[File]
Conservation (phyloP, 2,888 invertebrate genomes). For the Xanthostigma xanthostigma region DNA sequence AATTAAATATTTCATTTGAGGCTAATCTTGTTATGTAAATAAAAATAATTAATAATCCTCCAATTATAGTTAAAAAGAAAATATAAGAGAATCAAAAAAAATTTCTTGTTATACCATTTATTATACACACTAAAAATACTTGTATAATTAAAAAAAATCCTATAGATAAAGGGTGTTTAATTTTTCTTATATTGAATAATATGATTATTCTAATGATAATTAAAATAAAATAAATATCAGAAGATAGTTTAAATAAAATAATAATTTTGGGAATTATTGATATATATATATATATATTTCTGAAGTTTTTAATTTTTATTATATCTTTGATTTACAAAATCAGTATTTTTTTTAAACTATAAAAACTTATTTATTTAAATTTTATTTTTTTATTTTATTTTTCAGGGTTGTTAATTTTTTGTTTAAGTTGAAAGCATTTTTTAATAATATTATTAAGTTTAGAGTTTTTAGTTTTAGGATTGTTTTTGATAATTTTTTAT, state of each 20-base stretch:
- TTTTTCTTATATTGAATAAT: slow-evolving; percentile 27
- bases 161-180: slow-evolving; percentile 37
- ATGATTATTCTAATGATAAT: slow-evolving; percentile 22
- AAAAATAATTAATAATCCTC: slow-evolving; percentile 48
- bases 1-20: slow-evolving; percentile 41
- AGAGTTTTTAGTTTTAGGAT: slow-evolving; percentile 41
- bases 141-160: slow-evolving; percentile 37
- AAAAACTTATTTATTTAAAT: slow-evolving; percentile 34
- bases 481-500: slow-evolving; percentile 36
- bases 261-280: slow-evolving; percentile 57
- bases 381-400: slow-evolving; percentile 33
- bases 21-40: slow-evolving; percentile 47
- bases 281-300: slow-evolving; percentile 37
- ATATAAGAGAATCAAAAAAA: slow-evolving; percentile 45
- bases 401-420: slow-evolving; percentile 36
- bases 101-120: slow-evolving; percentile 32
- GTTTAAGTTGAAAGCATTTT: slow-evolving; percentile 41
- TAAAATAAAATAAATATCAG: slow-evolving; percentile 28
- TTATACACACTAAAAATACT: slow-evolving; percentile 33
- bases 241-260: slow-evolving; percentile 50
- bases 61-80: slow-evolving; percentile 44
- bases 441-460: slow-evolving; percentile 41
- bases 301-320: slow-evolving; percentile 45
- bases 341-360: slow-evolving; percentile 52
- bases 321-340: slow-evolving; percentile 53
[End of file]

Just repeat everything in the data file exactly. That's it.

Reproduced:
Conservation (phyloP, 2,888 invertebrate genomes). For the Xanthostigma xanthostigma region DNA sequence AATTAAATATTTCATTTGAGGCTAATCTTGTTATGTAAATAAAAATAATTAATAATCCTCCAATTATAGTTAAAAAGAAAATATAAGAGAATCAAAAAAAATTTCTTGTTATACCATTTATTATACACACTAAAAATACTTGTATAATTAAAAAAAATCCTATAGATAAAGGGTGTTTAATTTTTCTTATATTGAATAATATGATTATTCTAATGATAATTAAAATAAAATAAATATCAGAAGATAGTTTAAATAAAATAATAATTTTGGGAATTATTGATATATATATATATATATTTCTGAAGTTTTTAATTTTTATTATATCTTTGATTTACAAAATCAGTATTTTTTTTAAACTATAAAAACTTATTTATTTAAATTTTATTTTTTTATTTTATTTTTCAGGGTTGTTAATTTTTTGTTTAAGTTGAAAGCATTTTTTAATAATATTATTAAGTTTAGAGTTTTTAGTTTTAGGATTGTTTTTGATAATTTTTTAT, state of each 20-base stretch:
- TTTTTCTTATATTGAATAAT: slow-evolving; percentile 27
- bases 161-180: slow-evolving; percentile 37
- ATGATTATTCTAATGATAAT: slow-evolving; percentile 22
- AAAAATAATTAATAATCCTC: slow-evolving; percentile 48
- bases 1-20: slow-evolving; percentile 41
- AGAGTTTTTAGTTTTAGGAT: slow-evolving; percentile 41
- bases 141-160: slow-evolving; percentile 37
- AAAAACTTATTTATTTAAAT: slow-evolving; percentile 34
- bases 481-500: slow-evolving; percentile 36
- bases 261-280: slow-evolving; percentile 57
- bases 381-400: slow-evolving; percentile 33
- bases 21-40: slow-evolving; percentile 47
- bases 281-300: slow-evolving; percentile 37
- ATATAAGAGAATCAAAAAAA: slow-evolving; percentile 45
- bases 401-420: slow-evolving; percentile 36
- bases 101-120: slow-evolving; percentile 32
- GTTTAAGTTGAAAGCATTTT: slow-evolving; percentile 41
- TAAAATAAAATAAATATCAG: slow-evolving; percentile 28
- TTATACACACTAAAAATACT: slow-evolving; percentile 33
- bases 241-260: slow-evolving; percentile 50
- bases 61-80: slow-evolving; percentile 44
- bases 441-460: slow-evolving; percentile 41
- bases 301-320: slow-evolving; percentile 45
- bases 341-360: slow-evolving; percentile 52
- bases 321-340: slow-evolving; percentile 53